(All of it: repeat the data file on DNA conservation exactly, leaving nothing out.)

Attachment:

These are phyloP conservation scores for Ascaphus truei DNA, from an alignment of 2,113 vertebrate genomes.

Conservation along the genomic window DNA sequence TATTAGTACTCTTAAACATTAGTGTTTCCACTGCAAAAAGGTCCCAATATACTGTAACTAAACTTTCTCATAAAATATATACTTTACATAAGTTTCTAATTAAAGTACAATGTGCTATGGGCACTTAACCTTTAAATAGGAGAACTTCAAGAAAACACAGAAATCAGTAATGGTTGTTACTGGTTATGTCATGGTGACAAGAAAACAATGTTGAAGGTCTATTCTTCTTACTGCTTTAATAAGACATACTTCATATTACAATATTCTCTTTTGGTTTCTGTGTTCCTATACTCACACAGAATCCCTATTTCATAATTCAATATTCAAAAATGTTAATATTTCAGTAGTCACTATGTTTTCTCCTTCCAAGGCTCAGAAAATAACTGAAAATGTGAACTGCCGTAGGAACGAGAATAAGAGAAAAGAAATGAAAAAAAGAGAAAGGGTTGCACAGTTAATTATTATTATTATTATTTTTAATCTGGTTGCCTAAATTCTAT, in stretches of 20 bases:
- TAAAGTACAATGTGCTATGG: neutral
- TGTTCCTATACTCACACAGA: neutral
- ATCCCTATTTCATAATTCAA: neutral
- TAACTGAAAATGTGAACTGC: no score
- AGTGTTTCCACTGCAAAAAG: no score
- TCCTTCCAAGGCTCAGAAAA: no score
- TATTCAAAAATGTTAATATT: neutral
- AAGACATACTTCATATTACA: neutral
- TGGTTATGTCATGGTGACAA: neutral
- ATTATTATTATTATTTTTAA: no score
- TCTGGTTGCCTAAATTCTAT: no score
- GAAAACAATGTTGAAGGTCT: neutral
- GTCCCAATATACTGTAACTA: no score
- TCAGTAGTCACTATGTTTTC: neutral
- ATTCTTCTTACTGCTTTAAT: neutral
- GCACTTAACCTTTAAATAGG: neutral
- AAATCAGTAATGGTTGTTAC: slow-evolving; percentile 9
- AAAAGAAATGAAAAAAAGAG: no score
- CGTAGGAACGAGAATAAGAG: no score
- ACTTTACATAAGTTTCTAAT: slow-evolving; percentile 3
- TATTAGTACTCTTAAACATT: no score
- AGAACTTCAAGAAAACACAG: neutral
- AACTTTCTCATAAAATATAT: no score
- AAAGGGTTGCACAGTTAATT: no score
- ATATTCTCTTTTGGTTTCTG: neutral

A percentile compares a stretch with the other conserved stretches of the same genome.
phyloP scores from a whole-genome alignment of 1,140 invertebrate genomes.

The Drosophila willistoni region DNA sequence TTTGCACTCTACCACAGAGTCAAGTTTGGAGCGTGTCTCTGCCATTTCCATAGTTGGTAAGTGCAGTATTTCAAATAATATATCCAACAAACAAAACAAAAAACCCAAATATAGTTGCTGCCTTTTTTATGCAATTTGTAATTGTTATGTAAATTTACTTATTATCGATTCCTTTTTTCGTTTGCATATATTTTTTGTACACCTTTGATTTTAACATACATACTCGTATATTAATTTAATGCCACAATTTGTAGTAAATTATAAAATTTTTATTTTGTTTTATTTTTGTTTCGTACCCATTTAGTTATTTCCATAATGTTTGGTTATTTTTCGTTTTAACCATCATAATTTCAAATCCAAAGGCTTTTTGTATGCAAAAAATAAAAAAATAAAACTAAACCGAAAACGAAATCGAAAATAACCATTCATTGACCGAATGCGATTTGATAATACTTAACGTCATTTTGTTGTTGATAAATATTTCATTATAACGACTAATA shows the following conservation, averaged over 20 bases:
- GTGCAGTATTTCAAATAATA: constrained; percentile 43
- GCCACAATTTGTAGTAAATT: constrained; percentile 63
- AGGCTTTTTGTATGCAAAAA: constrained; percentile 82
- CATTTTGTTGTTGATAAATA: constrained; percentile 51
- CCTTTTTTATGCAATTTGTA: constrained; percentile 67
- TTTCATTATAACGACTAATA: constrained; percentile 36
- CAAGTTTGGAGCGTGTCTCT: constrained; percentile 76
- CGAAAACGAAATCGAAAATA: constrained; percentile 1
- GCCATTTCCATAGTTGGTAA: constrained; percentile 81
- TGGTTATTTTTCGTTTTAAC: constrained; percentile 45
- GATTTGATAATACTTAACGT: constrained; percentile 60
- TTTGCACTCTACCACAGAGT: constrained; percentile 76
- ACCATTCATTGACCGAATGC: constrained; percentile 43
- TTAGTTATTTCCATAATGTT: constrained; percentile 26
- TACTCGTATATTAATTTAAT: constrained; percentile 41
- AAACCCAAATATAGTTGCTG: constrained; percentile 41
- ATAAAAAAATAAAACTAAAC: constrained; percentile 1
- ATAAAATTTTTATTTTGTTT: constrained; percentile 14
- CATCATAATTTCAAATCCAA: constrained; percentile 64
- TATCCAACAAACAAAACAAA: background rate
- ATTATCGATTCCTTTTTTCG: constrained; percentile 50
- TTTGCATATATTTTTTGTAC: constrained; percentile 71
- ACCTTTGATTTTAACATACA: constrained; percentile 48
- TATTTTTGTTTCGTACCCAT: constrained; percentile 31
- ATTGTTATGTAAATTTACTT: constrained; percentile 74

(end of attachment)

These are phyloP conservation scores for Ascaphus truei DNA, from an alignment of 2,113 vertebrate genomes.

Conservation along the genomic window DNA sequence TATTAGTACTCTTAAACATTAGTGTTTCCACTGCAAAAAGGTCCCAATATACTGTAACTAAACTTTCTCATAAAATATATACTTTACATAAGTTTCTAATTAAAGTACAATGTGCTATGGGCACTTAACCTTTAAATAGGAGAACTTCAAGAAAACACAGAAATCAGTAATGGTTGTTACTGGTTATGTCATGGTGACAAGAAAACAATGTTGAAGGTCTATTCTTCTTACTGCTTTAATAAGACATACTTCATATTACAATATTCTCTTTTGGTTTCTGTGTTCCTATACTCACACAGAATCCCTATTTCATAATTCAATATTCAAAAATGTTAATATTTCAGTAGTCACTATGTTTTCTCCTTCCAAGGCTCAGAAAATAACTGAAAATGTGAACTGCCGTAGGAACGAGAATAAGAGAAAAGAAATGAAAAAAAGAGAAAGGGTTGCACAGTTAATTATTATTATTATTATTTTTAATCTGGTTGCCTAAATTCTAT, in stretches of 20 bases:
- TAAAGTACAATGTGCTATGG: neutral
- TGTTCCTATACTCACACAGA: neutral
- ATCCCTATTTCATAATTCAA: neutral
- TAACTGAAAATGTGAACTGC: no score
- AGTGTTTCCACTGCAAAAAG: no score
- TCCTTCCAAGGCTCAGAAAA: no score
- TATTCAAAAATGTTAATATT: neutral
- AAGACATACTTCATATTACA: neutral
- TGGTTATGTCATGGTGACAA: neutral
- ATTATTATTATTATTTTTAA: no score
- TCTGGTTGCCTAAATTCTAT: no score
- GAAAACAATGTTGAAGGTCT: neutral
- GTCCCAATATACTGTAACTA: no score
- TCAGTAGTCACTATGTTTTC: neutral
- ATTCTTCTTACTGCTTTAAT: neutral
- GCACTTAACCTTTAAATAGG: neutral
- AAATCAGTAATGGTTGTTAC: slow-evolving; percentile 9
- AAAAGAAATGAAAAAAAGAG: no score
- CGTAGGAACGAGAATAAGAG: no score
- ACTTTACATAAGTTTCTAAT: slow-evolving; percentile 3
- TATTAGTACTCTTAAACATT: no score
- AGAACTTCAAGAAAACACAG: neutral
- AACTTTCTCATAAAATATAT: no score
- AAAGGGTTGCACAGTTAATT: no score
- ATATTCTCTTTTGGTTTCTG: neutral

A percentile compares a stretch with the other conserved stretches of the same genome.
phyloP scores from a whole-genome alignment of 1,140 invertebrate genomes.

The Drosophila willistoni region DNA sequence TTTGCACTCTACCACAGAGTCAAGTTTGGAGCGTGTCTCTGCCATTTCCATAGTTGGTAAGTGCAGTATTTCAAATAATATATCCAACAAACAAAACAAAAAACCCAAATATAGTTGCTGCCTTTTTTATGCAATTTGTAATTGTTATGTAAATTTACTTATTATCGATTCCTTTTTTCGTTTGCATATATTTTTTGTACACCTTTGATTTTAACATACATACTCGTATATTAATTTAATGCCACAATTTGTAGTAAATTATAAAATTTTTATTTTGTTTTATTTTTGTTTCGTACCCATTTAGTTATTTCCATAATGTTTGGTTATTTTTCGTTTTAACCATCATAATTTCAAATCCAAAGGCTTTTTGTATGCAAAAAATAAAAAAATAAAACTAAACCGAAAACGAAATCGAAAATAACCATTCATTGACCGAATGCGATTTGATAATACTTAACGTCATTTTGTTGTTGATAAATATTTCATTATAACGACTAATA shows the following conservation, averaged over 20 bases:
- GTGCAGTATTTCAAATAATA: constrained; percentile 43
- GCCACAATTTGTAGTAAATT: constrained; percentile 63
- AGGCTTTTTGTATGCAAAAA: constrained; percentile 82
- CATTTTGTTGTTGATAAATA: constrained; percentile 51
- CCTTTTTTATGCAATTTGTA: constrained; percentile 67
- TTTCATTATAACGACTAATA: constrained; percentile 36
- CAAGTTTGGAGCGTGTCTCT: constrained; percentile 76
- CGAAAACGAAATCGAAAATA: constrained; percentile 1
- GCCATTTCCATAGTTGGTAA: constrained; percentile 81
- TGGTTATTTTTCGTTTTAAC: constrained; percentile 45
- GATTTGATAATACTTAACGT: constrained; percentile 60
- TTTGCACTCTACCACAGAGT: constrained; percentile 76
- ACCATTCATTGACCGAATGC: constrained; percentile 43
- TTAGTTATTTCCATAATGTT: constrained; percentile 26
- TACTCGTATATTAATTTAAT: constrained; percentile 41
- AAACCCAAATATAGTTGCTG: constrained; percentile 41
- ATAAAAAAATAAAACTAAAC: constrained; percentile 1
- ATAAAATTTTTATTTTGTTT: constrained; percentile 14
- CATCATAATTTCAAATCCAA: constrained; percentile 64
- TATCCAACAAACAAAACAAA: background rate
- ATTATCGATTCCTTTTTTCG: constrained; percentile 50
- TTTGCATATATTTTTTGTAC: constrained; percentile 71
- ACCTTTGATTTTAACATACA: constrained; percentile 48
- TATTTTTGTTTCGTACCCAT: constrained; percentile 31
- ATTGTTATGTAAATTTACTT: constrained; percentile 74